In order to satisfy the typicality requirement, " the named [p]laintiffs' claim must stem from the same event, practice or course of conduct that forms the basis of the class claims and be based on the same remedial theory." Transamerican Refining Corp. v. Dravo Corp., 130 F.R.D. 70, 73 (S.D.Tex.1990) (citing 7A Wright, Miller & Kane, Federal Practice and Procedure, § 1764 at 228 (1986)). However, the typicality requirement does not insist on identical claims. Eisenberg v. Gagnon, 766 F.2d 770, 786 (3d Cir.), cert. denied, 474 U.S. 946, 106 S.Ct. 342, 88 L.Ed.2d 290 (1985).
Arsam purchased $1 million Revco's senior subordinated notes and asserts that all class members were injured by defendants' " same course of wrongful conduct." Arsam's memorandum, p. 19. Defendants challenge Arsam's contention that its claims are typical of the purported class. Defendants attempt to show a contrast between Arsam-the passive investor-and various institutional investors who " maintained full-time, professional high yield analysts and portfolio managers" who reviewed " Revco's SEC filings and press releases as well as research reports prepared by Wall Street analysts who followed Revco." Defendants' memorandum, pp. 21-22. Unlike Arsam, these institutions monitored the prices of Revco securities and had direct contacts with Revco's management. Id. In questioning the typicality of Arsam's claims, defendants raise many of the same issues that they raise with respect to predominance. Defendants argue that the atypicality of Arsam to the other class members impacts various issues such as statute of limitations, reliance, knowledge, and loss causation. A similar argument was made by the defendants in VMS, 136 F.R.D. at 475, who maintained that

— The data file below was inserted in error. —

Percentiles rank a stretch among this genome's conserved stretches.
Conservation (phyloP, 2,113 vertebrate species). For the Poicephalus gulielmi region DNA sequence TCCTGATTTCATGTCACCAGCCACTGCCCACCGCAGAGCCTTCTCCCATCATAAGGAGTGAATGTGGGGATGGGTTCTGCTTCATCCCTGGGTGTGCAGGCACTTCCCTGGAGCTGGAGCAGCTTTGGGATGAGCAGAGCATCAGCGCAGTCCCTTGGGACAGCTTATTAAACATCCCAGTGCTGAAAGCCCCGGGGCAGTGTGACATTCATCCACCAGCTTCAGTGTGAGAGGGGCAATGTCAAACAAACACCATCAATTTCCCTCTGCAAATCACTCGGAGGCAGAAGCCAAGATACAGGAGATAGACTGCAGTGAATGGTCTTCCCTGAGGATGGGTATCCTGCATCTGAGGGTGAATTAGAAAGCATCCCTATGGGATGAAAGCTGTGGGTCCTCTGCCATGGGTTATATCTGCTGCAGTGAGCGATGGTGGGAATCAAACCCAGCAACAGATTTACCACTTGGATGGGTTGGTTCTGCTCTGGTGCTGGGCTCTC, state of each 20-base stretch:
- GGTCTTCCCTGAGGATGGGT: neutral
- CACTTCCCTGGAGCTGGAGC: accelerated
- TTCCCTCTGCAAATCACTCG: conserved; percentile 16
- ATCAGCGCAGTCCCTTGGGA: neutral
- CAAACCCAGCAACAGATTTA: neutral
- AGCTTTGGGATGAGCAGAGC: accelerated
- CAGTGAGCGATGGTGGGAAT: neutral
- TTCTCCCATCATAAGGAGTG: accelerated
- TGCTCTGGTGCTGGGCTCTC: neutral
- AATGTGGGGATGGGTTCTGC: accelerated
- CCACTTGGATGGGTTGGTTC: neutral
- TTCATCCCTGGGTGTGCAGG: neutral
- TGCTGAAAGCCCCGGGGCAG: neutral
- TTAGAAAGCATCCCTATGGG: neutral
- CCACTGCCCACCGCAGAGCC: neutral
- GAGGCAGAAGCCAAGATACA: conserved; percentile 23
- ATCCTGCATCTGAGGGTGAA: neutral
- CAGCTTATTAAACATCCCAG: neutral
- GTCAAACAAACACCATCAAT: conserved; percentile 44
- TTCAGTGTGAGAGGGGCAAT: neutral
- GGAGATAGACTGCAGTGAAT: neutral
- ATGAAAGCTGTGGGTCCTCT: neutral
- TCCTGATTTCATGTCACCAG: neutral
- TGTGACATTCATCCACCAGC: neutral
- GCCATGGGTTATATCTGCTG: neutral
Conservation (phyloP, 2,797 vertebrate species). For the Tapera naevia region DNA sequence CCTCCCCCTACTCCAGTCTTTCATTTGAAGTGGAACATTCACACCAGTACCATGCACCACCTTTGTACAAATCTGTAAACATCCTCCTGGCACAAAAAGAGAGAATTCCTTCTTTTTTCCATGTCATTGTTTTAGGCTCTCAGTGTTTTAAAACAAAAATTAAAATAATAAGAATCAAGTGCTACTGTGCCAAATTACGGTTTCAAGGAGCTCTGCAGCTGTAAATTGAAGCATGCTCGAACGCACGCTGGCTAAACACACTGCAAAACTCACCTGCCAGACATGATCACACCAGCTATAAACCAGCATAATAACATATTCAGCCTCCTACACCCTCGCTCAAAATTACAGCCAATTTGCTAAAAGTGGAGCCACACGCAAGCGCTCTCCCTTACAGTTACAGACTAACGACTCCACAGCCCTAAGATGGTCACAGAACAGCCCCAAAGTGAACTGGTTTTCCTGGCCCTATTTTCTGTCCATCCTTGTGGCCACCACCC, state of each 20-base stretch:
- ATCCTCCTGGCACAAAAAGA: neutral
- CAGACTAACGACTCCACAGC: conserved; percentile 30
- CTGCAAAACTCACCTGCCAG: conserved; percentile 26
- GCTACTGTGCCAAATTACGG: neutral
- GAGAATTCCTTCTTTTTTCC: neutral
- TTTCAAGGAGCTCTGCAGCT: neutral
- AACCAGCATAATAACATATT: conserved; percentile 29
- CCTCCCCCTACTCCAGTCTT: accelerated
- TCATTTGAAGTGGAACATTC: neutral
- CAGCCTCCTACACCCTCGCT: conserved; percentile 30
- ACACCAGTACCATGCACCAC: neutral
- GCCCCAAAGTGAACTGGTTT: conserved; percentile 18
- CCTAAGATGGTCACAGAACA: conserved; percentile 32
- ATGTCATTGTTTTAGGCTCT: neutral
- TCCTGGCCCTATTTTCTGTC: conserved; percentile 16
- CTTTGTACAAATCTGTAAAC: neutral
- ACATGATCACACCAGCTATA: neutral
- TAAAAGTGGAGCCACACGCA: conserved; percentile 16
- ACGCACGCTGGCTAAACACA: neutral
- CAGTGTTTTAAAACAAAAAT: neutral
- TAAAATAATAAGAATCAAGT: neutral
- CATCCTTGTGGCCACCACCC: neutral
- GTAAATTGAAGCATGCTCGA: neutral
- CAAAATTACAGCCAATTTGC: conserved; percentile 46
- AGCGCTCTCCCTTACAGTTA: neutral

typicality is impossible because the circumstances surrounding each plaintiff's investment decision vary. Some plaintiffs allegedly bought their securities during the initial public offerings and relied on offering prospectuses, while other plaintiffs purchased their securities through brokers on the open-market, and did not review any documents. In addition, some of the purchases were made pursuant to a dividend reinvestment program, and thus involved passive investing, rather than active purchasing on the part of some plaintiffs.
The court determined that the typicality requirement was met because the claims were based on the same legal theory and a " common course of conduct in which certain defendants allegedly misled all of the funds' investors by painting an overly optimistic financial picture of the funds." Id. Arsam alleges here that the proposed class was injured by defendants engagement in the same course of conduct- i.e. the dissemination of a prospectus containing misrepresentations and omissions about Revco.
Defendants argue that " Arsam is in a radically different position from other members of the putative class with respect to the threshold statute of limitations issues" and therefore its claims are not " typical of the claims of the class that it seeks to represent." Defendants' memorandum, p. 24. Actions pursuant to §§ 11 and 12(2) of the 1933 Act must be " brought within one year after discovery of the untrue statement or the omission, or after such discovery should have been made by the exercise of reasonable diligence." Section 13 of the 1933 Act, 15 U.S.C. § 77m. Defendants maintain that most of the members of the proposed class are time barred " based upon their own actual knowledge of ‘ storm warnings' of trouble at Revco." Defendants' memorandum, p. 26. This action was commenced on April 3, 1989. According to the defendants, the institutional investors deposed " learned well before April 1988 that Revco was experiencing serious financial and management problems sufficient to put investors on notice of the possibility that the Revco prospectus contained misstatements or omissions." Id. at 22. Since these investors cannot plead compliance with the statute of limitations in accordance with Auslender v. Energy Management Corp., 832 F.2d 354 (6th Cir.1987), they should not be allowed to rely on Arsam's pleading.